Neighbors cheer, jeer plans for Rose Bowl to host NFL games
About 120 people packed a Pasadena City Hall meeting Monday night to cheer or jeer city plans to allow the Rose Bowl to host professional football games for up to five years if an NFL team moves to Los Angeles.
Residents of the tony neighborhoods near the iconic 90-year-old stadium say NFL games would unleash rowdy fans and cause traffic jams at the expense of homeowners and recreational users.
More than 25,000 vehicles would come to the Rose Bowl on game days, according to a city study, shutting down Brookside Park, the Rose Bowl Aquatics Center, Kidspace Museum and Brookside Golf Course on game days. UCLA also plays its home football games at the Rose Bowl.
Proponents say NFL-related revenue would bail the city-owned stadium out from more than $30 million in cost overruns for ongoing renovation work. Once budgeted at $152 million, the project’s cost has climbed to nearly $195 million.
To begin talks with the NFL, the City Council must pass an ordinance to increase the number of large events at the Rose Bowl from a limit of 12 a year to as many as 25. City leaders were expected to vote on the measure late Monday night.
Betsy Nathane, who lives in the Linda Vista neighborhood next to the stadium, said before the meeting started that people from around the region would be put out if a team comes in.
“I use the arroyo nearly every day,” she said. “To have [park facilities] closed off for 25 days a year is going to change a lot of people’s lifestyles.”
Nanyamka Redmond, who lives west of the Rose Bowl, said the economic boost is worth the hassle.
“Traffic and noise are secondary issues compared to jobs,” she said. “I understand people east of the Rose Bowl have spent a pretty penny on their houses and want a certain quality of life, but it’s not often any city has the opportunity to generate jobs in this capacity.”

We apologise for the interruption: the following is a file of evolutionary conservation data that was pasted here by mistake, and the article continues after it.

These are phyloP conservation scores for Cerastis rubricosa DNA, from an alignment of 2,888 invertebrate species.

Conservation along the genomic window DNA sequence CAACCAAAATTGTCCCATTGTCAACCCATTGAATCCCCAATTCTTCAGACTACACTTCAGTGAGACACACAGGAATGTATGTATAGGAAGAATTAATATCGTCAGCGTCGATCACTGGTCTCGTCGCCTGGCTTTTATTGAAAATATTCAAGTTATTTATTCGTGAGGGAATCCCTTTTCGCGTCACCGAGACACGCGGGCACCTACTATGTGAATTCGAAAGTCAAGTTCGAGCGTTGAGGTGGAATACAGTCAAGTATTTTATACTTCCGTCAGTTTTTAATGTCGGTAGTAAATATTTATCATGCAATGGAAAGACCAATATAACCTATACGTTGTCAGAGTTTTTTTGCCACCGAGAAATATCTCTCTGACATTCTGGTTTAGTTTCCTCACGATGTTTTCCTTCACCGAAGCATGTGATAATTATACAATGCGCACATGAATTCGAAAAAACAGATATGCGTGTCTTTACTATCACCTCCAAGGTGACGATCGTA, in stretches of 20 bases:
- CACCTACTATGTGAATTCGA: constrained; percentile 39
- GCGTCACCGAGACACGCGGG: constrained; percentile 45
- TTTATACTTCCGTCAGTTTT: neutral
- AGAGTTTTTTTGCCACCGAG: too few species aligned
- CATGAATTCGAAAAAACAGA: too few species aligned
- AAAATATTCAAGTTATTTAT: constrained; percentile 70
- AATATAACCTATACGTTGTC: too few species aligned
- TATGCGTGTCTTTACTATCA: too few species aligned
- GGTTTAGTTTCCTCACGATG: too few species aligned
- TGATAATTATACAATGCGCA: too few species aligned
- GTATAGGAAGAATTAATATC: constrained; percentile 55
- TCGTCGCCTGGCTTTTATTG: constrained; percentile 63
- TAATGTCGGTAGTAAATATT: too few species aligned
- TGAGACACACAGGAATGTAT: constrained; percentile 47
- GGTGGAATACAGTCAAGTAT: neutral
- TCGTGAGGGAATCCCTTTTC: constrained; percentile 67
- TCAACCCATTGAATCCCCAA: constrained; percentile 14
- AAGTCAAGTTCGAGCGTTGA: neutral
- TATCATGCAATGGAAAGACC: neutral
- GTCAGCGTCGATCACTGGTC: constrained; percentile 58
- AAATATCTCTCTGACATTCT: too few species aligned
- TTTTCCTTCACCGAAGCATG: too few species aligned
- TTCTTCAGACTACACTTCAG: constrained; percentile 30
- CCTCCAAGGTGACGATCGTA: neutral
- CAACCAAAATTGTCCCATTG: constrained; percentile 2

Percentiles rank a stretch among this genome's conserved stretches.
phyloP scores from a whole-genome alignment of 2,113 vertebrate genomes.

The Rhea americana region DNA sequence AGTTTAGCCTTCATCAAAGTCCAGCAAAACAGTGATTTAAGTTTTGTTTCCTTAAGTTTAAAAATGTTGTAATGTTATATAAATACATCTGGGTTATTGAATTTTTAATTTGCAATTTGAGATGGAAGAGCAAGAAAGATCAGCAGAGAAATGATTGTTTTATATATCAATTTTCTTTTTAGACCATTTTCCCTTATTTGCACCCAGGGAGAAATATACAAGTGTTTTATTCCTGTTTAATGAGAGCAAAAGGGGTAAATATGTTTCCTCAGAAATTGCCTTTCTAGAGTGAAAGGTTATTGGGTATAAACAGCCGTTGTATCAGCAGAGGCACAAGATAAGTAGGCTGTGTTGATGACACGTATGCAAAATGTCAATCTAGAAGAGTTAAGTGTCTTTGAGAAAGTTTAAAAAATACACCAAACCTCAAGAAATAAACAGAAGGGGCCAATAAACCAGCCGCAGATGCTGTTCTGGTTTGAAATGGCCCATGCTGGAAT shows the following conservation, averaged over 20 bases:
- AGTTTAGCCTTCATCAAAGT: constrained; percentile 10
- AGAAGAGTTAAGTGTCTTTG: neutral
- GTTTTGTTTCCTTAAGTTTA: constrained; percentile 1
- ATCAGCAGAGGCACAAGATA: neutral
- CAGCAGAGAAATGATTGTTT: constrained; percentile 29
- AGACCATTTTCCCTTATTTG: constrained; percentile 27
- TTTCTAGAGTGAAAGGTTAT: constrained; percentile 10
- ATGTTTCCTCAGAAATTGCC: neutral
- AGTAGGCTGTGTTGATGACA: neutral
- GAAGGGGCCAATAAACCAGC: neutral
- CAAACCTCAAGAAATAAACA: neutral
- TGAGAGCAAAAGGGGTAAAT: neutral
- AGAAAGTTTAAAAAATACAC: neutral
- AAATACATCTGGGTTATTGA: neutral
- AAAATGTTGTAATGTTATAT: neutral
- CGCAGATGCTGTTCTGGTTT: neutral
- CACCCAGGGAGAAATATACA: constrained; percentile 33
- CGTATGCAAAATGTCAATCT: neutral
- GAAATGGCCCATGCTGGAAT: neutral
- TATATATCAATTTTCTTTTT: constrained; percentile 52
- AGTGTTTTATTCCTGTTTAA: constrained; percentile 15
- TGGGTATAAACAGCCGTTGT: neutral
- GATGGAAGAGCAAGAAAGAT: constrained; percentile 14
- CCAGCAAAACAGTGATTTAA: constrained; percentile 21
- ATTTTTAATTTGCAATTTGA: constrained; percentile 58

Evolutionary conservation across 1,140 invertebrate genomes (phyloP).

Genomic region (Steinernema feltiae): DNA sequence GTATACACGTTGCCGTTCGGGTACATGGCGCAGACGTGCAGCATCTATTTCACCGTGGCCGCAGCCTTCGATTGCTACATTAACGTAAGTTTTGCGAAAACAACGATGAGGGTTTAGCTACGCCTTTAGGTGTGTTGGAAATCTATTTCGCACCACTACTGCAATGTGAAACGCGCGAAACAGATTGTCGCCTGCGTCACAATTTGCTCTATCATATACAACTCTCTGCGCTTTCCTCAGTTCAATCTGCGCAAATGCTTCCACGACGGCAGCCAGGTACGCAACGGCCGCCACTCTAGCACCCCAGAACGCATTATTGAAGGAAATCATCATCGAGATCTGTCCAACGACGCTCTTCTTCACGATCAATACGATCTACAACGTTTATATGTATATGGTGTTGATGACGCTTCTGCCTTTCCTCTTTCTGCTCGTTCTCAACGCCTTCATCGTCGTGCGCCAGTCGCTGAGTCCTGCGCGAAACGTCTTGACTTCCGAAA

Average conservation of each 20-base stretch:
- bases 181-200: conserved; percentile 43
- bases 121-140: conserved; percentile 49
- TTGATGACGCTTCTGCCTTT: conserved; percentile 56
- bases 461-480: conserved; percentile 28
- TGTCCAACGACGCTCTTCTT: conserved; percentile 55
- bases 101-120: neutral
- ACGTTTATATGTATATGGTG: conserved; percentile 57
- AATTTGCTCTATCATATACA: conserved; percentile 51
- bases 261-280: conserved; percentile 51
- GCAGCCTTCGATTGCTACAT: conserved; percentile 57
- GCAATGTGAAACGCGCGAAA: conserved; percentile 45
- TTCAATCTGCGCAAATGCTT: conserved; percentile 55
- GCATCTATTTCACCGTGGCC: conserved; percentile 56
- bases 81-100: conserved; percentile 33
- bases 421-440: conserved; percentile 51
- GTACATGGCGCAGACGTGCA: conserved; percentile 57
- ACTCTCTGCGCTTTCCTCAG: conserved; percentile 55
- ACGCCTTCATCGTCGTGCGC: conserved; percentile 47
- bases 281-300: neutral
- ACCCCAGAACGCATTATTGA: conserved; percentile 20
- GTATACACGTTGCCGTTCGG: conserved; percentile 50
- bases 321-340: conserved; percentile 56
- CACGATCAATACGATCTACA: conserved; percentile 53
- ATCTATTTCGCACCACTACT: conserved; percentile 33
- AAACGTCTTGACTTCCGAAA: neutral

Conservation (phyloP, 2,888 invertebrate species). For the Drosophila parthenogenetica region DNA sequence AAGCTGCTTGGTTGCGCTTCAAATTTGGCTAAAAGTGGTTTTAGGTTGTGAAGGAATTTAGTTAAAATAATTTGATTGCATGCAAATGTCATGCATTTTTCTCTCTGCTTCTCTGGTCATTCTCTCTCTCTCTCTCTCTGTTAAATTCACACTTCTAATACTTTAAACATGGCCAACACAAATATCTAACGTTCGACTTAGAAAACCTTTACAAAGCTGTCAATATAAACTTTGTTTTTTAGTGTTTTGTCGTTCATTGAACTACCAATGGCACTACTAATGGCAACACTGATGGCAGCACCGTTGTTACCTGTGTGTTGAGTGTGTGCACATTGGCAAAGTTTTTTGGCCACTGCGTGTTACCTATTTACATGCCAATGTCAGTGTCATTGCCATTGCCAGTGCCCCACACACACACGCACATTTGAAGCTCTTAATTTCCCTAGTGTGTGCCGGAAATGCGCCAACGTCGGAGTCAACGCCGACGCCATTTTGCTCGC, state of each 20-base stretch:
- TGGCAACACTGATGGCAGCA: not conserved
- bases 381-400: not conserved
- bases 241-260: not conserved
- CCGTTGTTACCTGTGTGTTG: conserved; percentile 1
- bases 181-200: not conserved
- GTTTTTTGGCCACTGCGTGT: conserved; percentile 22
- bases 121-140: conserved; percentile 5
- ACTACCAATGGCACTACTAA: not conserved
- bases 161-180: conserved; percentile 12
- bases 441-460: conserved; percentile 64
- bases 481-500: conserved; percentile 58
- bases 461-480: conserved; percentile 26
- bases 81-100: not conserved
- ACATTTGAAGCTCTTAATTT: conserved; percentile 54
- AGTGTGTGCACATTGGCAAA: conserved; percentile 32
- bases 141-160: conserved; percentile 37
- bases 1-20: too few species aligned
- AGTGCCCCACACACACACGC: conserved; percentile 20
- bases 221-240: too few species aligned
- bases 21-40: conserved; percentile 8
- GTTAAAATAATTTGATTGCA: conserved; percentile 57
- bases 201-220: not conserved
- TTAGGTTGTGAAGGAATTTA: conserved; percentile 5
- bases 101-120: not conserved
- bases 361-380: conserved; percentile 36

Earlier this month, consulting firm Barrett Sports Group estimated that the Rose Bowl could raise $5 million to $10 million annually from an NFL deal. The figure does not include revenue from sales and other taxes generated by local businesses.
City voters in 2005 rejected a plan to allow an NFL team to take up permanent residence at the Rose Bowl. No team has committed to Southern California, and the Los Angeles Memorial Coliseum is another possible venue for any team awaiting an NFL stadium to be built in the area.
Councilman Victor Gordo said the city will make accommodations to reduce impacts on residents, but that Pasadena must position itself to negotiate with a team. The Rose Bowl, he said, “was given to us generations ago. It’s gone from a park to being America’s stadium, and in my mind also a tremendous economic engine for the city and the region.”
Brian McCarthy, the NFL’s vice president of corporate communications, said in an interview that the league will “monitor all developments in the Los Angeles area” but “has not had any recent conversations with Pasadena or L.A. Coliseum officials.”
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